Over the last six weeks I must have seen over thirty different cars all lined up for the possible title of our Bargain of The Week. A friend of mine the other day said it must be an easy task especially as all you need to do is sit in front of the laptop and scour the internet. There is a bit of truth in that, but he forgot about the amount of cars I go to see on my, well, not so shortlist. If they don’t make the grade then it’s onto the next. With deadlines looming trying to make a decision, as I’ve said before, is much harder than you think especially as I get too tempted and want to buy all of them – as any male will admit to. A few weeks ago I set myself a personal challenge. Not for this feature mind, but a new set of family wheels was overdue. If you’re a regular to BOTW you’ll know that I parted with £5,400 and bought a 2003 Subaru Impreza WRX 5 door.
Having had it for over two weeks now, I had an idea; if you take our advice and perhaps plunge for any of our selection what would the ownership experience actually be like? Like my friend said, it’s all well and good spending the time finding a suitable candidate, but what happens afterwards?
OK so the family Impreza WRX isn’t just an ordinary car, but as I now own one I’m going to keep you updated and report on my personal ownership experience. Yes, a first-hand account of actually running a Bargain of The Week with all the joys and pitfalls along the way. Have I made the right decision, how much is it going to cost me to run, and will it actually make me money rather than lose value once our economic situation peters out? Some of the questions I’ll be asking myself, and truth be told, some of the questions her indoors has already grilled me with knowing that I haven’t bought what she considers to be a sensible car. What does she know? So, at the end of January the deal was done and a week later I picked up the Impreza WRX. On the way home the odometer clicked round to 80,000 miles exactly. What a perfect way to start the Captains log.
The questions I get asked a lot now are: “Blimey that must cost a fortune to run” and “I bet that drinks the fuel”. I must admit these were on my mind for roughly five seconds even back on the initial test drive, but to be honest my previous run-a-round, a Vauxhall Vectra V6, wasn’t really that economical anyway, so getting a 260bhp Subaru didn’t cloud my egotistical decision.
Week one: The initial ¼ of a tank left in there for me lasted sixty miles as I had to explore the 2.0-litre turbocharged flat-four for experimental reasons, you understand. Still, not bad as you can literally watch the fuel gauge drop inch by inch as you push the pedal further into the carpet! With the fuel reserve light illuminated my first trip to the petrol station loomed. Without an onboard trip computer to do the maths for me, £44.00 filled the Impreza to the brim and I’ve guessed from the pump readout that it must have a 45 litre tank, so with a C grade in GCSE maths I reckon it’s good for 280 miles, roughly the same as the Vectra.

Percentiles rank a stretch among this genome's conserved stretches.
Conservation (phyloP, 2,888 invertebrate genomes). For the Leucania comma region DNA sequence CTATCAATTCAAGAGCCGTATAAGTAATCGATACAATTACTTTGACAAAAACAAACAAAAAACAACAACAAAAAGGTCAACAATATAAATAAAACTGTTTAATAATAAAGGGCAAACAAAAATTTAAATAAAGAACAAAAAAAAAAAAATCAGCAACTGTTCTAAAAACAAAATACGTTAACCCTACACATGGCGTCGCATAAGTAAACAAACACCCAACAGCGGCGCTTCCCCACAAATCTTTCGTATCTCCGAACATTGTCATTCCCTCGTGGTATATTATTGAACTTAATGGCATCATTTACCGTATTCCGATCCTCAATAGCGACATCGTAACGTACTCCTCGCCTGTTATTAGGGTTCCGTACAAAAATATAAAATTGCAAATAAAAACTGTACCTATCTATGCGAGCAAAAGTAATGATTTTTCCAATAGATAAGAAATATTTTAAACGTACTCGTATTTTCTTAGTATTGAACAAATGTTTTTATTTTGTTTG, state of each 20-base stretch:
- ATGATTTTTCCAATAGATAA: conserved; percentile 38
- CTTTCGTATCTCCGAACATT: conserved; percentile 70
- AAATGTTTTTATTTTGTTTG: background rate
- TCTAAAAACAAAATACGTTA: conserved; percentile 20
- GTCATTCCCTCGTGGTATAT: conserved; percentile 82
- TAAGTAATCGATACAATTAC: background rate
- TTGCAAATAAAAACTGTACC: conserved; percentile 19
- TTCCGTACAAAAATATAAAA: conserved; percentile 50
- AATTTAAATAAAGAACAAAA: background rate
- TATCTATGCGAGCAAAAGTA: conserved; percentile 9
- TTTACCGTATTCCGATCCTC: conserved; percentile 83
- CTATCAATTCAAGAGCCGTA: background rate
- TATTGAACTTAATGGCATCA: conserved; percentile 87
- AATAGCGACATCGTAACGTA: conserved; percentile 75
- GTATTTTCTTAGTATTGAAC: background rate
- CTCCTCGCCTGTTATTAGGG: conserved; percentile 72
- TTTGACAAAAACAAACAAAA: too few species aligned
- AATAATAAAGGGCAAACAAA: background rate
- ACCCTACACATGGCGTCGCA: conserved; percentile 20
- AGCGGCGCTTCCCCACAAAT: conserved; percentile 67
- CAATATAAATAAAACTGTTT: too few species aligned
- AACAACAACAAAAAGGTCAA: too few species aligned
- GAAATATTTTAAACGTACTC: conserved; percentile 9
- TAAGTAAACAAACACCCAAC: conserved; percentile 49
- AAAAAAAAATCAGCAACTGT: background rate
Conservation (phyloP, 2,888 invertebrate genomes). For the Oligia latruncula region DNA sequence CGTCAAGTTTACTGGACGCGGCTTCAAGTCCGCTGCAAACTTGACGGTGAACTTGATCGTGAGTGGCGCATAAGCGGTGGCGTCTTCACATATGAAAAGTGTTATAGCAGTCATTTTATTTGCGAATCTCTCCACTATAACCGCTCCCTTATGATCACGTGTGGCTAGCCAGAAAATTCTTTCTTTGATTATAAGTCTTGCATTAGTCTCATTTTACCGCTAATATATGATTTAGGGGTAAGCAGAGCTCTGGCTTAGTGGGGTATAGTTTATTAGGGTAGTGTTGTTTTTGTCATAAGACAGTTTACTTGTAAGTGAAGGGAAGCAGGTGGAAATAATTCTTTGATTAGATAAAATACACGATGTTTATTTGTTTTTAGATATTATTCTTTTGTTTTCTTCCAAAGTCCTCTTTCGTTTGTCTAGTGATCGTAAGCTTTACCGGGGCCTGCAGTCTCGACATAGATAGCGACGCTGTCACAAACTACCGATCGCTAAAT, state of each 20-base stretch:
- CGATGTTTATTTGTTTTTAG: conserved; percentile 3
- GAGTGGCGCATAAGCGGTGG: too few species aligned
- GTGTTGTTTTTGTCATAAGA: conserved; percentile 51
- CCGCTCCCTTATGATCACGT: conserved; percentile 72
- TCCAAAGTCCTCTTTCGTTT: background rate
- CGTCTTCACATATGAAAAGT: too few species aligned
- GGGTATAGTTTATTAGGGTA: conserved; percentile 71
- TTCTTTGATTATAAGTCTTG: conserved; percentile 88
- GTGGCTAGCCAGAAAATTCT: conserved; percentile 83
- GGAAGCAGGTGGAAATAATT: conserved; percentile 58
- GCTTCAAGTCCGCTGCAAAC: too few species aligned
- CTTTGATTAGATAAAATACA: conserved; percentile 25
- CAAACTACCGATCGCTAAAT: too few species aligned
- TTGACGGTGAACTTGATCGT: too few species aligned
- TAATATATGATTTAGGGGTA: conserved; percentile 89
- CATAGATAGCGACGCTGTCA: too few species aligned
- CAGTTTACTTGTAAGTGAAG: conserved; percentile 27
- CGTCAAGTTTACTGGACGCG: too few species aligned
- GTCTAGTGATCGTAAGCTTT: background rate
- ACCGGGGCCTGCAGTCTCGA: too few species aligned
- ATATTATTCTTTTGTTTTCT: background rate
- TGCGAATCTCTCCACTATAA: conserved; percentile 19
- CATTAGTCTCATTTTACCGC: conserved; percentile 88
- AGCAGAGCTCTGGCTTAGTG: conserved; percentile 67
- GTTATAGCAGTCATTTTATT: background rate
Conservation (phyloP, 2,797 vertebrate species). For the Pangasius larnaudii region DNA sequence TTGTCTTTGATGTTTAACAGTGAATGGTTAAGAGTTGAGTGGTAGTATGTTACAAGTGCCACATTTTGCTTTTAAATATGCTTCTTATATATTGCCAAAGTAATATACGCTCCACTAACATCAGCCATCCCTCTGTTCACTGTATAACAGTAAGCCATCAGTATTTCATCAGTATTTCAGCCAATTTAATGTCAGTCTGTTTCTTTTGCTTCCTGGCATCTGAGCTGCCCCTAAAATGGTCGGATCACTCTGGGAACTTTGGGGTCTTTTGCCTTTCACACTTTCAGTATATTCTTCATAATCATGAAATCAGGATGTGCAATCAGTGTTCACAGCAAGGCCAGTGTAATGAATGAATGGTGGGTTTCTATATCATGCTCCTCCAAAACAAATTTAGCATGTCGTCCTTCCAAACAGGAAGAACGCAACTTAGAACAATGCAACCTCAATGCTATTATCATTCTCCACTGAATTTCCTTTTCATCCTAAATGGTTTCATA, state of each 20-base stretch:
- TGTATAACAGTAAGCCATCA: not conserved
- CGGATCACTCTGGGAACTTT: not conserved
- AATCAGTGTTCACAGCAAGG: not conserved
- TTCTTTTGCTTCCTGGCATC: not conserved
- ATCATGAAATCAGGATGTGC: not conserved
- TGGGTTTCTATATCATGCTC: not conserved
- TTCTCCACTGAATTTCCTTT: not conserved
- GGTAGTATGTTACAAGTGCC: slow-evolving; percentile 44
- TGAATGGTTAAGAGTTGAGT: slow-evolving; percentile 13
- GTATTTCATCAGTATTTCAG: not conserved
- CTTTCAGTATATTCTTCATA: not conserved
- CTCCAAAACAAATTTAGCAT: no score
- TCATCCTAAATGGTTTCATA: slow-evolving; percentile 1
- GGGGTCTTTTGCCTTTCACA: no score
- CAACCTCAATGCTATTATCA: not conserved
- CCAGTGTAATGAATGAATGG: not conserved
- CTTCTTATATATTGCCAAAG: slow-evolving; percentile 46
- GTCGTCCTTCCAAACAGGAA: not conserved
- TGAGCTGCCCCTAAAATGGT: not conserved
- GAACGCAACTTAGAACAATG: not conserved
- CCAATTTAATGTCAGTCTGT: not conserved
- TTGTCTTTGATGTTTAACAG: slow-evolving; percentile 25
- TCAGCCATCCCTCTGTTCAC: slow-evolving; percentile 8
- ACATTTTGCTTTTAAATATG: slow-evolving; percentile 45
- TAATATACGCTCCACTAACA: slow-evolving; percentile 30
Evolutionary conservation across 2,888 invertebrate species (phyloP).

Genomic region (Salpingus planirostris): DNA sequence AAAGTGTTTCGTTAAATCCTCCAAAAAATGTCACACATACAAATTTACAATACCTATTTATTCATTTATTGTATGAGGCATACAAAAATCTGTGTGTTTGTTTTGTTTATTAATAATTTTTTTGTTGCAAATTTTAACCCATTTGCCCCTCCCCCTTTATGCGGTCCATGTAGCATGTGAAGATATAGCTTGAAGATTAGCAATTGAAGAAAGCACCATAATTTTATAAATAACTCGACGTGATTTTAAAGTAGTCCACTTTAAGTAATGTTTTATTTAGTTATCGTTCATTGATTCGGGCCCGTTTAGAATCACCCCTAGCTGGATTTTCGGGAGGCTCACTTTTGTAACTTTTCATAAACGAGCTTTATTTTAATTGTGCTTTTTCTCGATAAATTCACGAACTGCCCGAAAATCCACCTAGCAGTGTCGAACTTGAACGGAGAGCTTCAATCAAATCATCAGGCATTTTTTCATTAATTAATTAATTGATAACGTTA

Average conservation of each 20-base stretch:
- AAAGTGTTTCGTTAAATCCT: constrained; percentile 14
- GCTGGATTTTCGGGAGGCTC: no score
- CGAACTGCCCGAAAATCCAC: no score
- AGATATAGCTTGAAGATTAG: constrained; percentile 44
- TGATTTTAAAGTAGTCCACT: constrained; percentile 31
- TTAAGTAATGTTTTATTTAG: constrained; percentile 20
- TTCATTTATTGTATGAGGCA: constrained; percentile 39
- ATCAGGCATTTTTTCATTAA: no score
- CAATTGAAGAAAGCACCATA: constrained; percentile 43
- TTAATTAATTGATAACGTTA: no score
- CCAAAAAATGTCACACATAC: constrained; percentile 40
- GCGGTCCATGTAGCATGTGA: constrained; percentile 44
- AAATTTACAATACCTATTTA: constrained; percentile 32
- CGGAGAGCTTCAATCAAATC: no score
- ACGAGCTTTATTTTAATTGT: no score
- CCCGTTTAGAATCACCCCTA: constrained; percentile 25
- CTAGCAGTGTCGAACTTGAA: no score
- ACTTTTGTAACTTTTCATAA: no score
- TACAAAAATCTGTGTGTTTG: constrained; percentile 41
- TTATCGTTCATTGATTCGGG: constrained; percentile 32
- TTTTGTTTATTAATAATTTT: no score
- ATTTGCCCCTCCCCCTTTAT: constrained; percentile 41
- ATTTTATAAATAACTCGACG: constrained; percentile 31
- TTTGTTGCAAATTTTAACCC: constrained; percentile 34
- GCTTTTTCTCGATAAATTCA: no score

Insurance. I can tell what people are going to ask me even before they propose a question, and insurance is in the top three. At, ahem, 34, the Vectra fully comp was £34.00 per month and that was with a full Green Flag recovery package and courtesy car if needed. The Impreza surprisingly only bumped my payments up by £20 more per month, much less than I was expecting and really competitive for a group 20 insurance rated car. Luckily it already had a Tracker fitted (an insurance requirement) and with a quick call to HQ I was put onto their system and had the unit activated, albeit with the £120 Retrieve package subscription fee on top. They also booked in one of their engineers to come out to test the unit, which is a requirement once a new owner had been registered.
Throwing the rule book out of the window, the fuel only lasted 180 miles as I’ve been getting used to the power and mind blowing performance. It’s hard not to, especially with a World Rally pedigree to its name. Well, that’s my excuse anyway. A call to my local Subaru dealer to find out if there are any horror stories is always a good start and something I should have done before hand. Thankfully it sounds pretty much stress free apart from the rear suspension bushes wearing, but nothing seems to be knocking just yet and I’m now even smugger as the other half was expecting me to come home and admit defeat.
With just over £90 worth of fuel (two tanks), 289 miles, the tracker subscription fee, monthly insurance direct debit and a Kit Kat chunky in week one, my expenses so far have been £262.00. Hopefully that will even out as I ease up on exploiting those horses and don’t have to budget in the Tracker subscription fee for another eleven months. I also have two long trips planned for the end of February; One to Shropshire and the other to Weymouth . At least my maths will improve with the fuel consumption. Not sure about the wallet, though.